For typical fusion surgery, neurosurgeons at St. Charles Hospital can use one of several minimally invasive approaches to access the operative area. Each case presents variables neurosurgeons must evaluate to select an appropriate approach.
Fusion is still fusion, even performed invasively,” Dr. Kern says. “It’s necessarily a big operation.”
Traditionally, neurosurgeons approached spinal fusion from the back, making a large, 5-to-6-inch midline incision over the operating site, then spreading the muscles and tissue away from the spine to perform the operation.
St. Charles Hospital neurosurgeons commonly perform direct lateral interbody fusion, or eXtreme lateral interbody fusion, on patients with a degenerative disc impinging on a nerve and causing spinal instability. The lateral technique approaches the spine from the side, making two incisions – a 5-centimeter incision and a 2.5-cm incision close behind that on the patient’s side – through which instrumentation passes under intraoperative fluoroscopic guidance.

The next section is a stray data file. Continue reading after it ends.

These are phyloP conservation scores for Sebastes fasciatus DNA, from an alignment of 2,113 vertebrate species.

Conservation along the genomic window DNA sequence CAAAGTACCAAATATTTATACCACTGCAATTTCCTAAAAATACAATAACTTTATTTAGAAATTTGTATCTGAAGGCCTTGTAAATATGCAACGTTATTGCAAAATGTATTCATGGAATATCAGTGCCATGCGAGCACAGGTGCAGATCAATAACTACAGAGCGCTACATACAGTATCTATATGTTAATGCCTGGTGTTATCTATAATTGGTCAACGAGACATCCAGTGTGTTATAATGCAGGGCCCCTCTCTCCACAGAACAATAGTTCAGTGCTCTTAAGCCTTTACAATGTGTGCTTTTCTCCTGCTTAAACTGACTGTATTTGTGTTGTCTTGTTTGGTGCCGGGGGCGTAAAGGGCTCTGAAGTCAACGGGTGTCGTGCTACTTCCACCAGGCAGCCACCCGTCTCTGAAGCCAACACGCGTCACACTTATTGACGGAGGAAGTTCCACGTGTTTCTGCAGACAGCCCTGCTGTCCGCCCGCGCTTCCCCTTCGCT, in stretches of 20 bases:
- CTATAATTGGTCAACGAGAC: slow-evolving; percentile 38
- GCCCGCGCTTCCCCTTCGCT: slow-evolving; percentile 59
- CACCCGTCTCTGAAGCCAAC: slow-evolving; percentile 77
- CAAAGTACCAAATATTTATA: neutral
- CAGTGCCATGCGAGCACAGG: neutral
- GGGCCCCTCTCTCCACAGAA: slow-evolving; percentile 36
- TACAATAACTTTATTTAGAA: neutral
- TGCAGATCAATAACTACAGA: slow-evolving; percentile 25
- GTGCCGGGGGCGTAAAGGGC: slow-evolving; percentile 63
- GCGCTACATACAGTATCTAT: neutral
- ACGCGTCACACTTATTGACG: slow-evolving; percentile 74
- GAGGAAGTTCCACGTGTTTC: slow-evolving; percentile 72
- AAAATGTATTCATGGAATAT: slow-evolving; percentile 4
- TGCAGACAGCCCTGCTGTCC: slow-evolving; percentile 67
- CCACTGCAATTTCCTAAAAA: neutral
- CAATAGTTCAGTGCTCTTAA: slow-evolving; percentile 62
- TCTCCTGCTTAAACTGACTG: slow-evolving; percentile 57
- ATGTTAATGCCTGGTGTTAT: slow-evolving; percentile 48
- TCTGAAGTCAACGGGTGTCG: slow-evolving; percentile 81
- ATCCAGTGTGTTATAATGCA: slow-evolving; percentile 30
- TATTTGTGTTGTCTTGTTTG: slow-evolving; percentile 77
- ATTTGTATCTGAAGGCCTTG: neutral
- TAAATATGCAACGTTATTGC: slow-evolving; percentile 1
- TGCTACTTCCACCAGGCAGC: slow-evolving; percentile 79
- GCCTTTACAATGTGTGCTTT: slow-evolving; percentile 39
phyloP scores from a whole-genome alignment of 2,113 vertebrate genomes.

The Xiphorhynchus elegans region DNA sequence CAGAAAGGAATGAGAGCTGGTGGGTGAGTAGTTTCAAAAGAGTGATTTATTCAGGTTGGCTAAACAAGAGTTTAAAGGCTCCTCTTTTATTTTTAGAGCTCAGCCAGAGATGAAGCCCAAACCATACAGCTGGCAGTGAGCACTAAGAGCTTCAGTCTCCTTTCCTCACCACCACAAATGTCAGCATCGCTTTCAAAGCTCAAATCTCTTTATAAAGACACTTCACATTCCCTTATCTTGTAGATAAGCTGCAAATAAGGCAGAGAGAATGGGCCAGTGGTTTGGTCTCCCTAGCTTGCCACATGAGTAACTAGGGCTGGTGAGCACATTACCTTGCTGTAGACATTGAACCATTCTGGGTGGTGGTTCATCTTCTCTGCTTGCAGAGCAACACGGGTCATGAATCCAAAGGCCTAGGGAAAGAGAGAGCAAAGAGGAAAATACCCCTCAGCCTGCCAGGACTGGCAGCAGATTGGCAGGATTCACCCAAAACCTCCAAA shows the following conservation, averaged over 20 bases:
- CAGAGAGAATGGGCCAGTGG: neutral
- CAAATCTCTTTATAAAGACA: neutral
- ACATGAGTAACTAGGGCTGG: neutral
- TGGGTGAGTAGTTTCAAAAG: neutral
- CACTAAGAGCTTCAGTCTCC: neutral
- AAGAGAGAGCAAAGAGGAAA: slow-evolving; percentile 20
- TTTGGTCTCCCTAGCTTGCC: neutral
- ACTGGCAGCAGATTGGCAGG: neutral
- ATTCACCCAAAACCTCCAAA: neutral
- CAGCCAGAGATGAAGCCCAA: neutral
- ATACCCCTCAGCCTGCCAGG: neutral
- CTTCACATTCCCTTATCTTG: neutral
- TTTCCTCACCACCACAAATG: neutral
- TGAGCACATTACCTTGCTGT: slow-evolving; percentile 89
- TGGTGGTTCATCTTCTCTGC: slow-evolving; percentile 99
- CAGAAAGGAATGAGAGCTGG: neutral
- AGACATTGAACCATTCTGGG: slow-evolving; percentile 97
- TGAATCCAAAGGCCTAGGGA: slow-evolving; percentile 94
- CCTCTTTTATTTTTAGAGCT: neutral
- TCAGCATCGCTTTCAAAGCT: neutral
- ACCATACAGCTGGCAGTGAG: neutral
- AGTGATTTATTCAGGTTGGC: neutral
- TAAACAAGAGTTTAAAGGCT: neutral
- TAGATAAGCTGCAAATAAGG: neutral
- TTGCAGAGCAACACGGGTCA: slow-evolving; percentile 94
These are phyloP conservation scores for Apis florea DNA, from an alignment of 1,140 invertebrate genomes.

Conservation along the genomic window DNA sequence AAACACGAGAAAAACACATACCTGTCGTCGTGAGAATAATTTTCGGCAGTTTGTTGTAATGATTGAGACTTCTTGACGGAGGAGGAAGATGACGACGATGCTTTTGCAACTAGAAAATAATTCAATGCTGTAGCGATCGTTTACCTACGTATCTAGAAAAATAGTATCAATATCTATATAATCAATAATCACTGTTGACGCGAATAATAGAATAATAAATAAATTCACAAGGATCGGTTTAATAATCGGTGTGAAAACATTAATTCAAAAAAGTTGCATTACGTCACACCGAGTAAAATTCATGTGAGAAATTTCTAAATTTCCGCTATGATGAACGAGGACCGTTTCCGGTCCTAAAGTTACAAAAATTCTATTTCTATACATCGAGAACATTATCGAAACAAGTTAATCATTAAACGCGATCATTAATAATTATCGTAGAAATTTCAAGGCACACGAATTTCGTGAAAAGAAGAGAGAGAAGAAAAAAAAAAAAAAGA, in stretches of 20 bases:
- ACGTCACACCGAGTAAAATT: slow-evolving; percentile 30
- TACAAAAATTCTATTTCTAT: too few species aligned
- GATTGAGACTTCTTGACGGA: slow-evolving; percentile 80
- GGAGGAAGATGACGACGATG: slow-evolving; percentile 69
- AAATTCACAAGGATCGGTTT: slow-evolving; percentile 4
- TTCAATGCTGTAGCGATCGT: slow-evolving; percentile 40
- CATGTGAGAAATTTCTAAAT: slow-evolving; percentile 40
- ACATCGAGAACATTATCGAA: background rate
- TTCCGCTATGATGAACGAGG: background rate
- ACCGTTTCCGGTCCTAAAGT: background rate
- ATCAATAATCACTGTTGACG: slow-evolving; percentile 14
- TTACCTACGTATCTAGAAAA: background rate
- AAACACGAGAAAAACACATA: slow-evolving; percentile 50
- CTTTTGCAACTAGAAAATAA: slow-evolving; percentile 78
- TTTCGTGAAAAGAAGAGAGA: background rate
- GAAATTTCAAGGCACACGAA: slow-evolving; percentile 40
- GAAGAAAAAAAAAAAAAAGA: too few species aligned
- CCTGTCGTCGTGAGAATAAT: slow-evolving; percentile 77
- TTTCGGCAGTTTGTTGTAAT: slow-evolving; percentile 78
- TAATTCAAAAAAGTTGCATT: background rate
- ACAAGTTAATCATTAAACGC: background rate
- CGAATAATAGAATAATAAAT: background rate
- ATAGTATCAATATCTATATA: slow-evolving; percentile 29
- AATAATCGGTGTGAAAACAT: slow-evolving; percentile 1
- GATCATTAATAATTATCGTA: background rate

“The lateral approach benefits patients by minimizing the incisions required for visualization and instrumentation,” Dr. Leon says. “We remove the problem disc from the lumbar spine and place an interbody cage filled with bone graft. We can even place instrumentation, such as pedicle screws, laterally.”
Transforaminal lumbar interbody fusion (TLIF) can be performed on patients with spondylolisthesis – a condition causing radicular pain – degenerative disc disease and recurring disc herniation. Neurosurgeons approach the spine from the pack, as in open surgery, using a 2 to 4-cm incision to one side of the midline.